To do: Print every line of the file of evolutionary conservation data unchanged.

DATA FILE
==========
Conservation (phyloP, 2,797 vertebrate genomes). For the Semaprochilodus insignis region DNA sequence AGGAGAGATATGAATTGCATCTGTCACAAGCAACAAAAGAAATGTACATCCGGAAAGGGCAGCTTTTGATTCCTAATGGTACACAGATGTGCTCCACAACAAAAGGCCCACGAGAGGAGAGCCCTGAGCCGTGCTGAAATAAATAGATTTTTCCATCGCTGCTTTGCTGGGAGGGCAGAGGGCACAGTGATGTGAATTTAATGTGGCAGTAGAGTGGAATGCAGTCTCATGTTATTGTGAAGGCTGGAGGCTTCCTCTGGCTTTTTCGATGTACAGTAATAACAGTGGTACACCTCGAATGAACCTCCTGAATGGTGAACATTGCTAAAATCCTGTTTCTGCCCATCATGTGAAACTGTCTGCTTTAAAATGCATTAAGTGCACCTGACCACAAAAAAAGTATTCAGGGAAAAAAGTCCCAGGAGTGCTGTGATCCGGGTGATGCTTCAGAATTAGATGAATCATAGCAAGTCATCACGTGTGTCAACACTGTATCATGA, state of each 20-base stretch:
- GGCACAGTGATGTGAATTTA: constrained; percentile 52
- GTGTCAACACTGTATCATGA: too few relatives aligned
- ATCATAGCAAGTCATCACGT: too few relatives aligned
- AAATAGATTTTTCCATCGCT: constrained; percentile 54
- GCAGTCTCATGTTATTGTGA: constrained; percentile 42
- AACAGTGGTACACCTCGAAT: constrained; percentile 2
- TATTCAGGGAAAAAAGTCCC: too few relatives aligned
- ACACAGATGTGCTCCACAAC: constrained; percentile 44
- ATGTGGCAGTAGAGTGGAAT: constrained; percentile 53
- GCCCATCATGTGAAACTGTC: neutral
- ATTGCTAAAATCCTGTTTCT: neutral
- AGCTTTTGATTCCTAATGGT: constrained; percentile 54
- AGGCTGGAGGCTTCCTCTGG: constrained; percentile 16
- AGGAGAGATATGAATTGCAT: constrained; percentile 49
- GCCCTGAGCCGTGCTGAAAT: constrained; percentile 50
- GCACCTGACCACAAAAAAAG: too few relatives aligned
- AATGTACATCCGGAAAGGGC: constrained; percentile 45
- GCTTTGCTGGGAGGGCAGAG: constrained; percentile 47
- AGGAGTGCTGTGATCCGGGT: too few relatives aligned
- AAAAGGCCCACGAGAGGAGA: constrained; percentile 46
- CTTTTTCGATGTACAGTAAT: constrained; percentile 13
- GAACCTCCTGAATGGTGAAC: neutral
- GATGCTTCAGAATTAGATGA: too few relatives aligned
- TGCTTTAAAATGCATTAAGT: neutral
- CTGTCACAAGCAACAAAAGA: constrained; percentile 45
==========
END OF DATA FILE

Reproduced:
Conservation (phyloP, 2,797 vertebrate genomes). For the Semaprochilodus insignis region DNA sequence AGGAGAGATATGAATTGCATCTGTCACAAGCAACAAAAGAAATGTACATCCGGAAAGGGCAGCTTTTGATTCCTAATGGTACACAGATGTGCTCCACAACAAAAGGCCCACGAGAGGAGAGCCCTGAGCCGTGCTGAAATAAATAGATTTTTCCATCGCTGCTTTGCTGGGAGGGCAGAGGGCACAGTGATGTGAATTTAATGTGGCAGTAGAGTGGAATGCAGTCTCATGTTATTGTGAAGGCTGGAGGCTTCCTCTGGCTTTTTCGATGTACAGTAATAACAGTGGTACACCTCGAATGAACCTCCTGAATGGTGAACATTGCTAAAATCCTGTTTCTGCCCATCATGTGAAACTGTCTGCTTTAAAATGCATTAAGTGCACCTGACCACAAAAAAAGTATTCAGGGAAAAAAGTCCCAGGAGTGCTGTGATCCGGGTGATGCTTCAGAATTAGATGAATCATAGCAAGTCATCACGTGTGTCAACACTGTATCATGA, state of each 20-base stretch:
- GGCACAGTGATGTGAATTTA: constrained; percentile 52
- GTGTCAACACTGTATCATGA: too few relatives aligned
- ATCATAGCAAGTCATCACGT: too few relatives aligned
- AAATAGATTTTTCCATCGCT: constrained; percentile 54
- GCAGTCTCATGTTATTGTGA: constrained; percentile 42
- AACAGTGGTACACCTCGAAT: constrained; percentile 2
- TATTCAGGGAAAAAAGTCCC: too few relatives aligned
- ACACAGATGTGCTCCACAAC: constrained; percentile 44
- ATGTGGCAGTAGAGTGGAAT: constrained; percentile 53
- GCCCATCATGTGAAACTGTC: neutral
- ATTGCTAAAATCCTGTTTCT: neutral
- AGCTTTTGATTCCTAATGGT: constrained; percentile 54
- AGGCTGGAGGCTTCCTCTGG: constrained; percentile 16
- AGGAGAGATATGAATTGCAT: constrained; percentile 49
- GCCCTGAGCCGTGCTGAAAT: constrained; percentile 50
- GCACCTGACCACAAAAAAAG: too few relatives aligned
- AATGTACATCCGGAAAGGGC: constrained; percentile 45
- GCTTTGCTGGGAGGGCAGAG: constrained; percentile 47
- AGGAGTGCTGTGATCCGGGT: too few relatives aligned
- AAAAGGCCCACGAGAGGAGA: constrained; percentile 46
- CTTTTTCGATGTACAGTAAT: constrained; percentile 13
- GAACCTCCTGAATGGTGAAC: neutral
- GATGCTTCAGAATTAGATGA: too few relatives aligned
- TGCTTTAAAATGCATTAAGT: neutral
- CTGTCACAAGCAACAAAAGA: constrained; percentile 45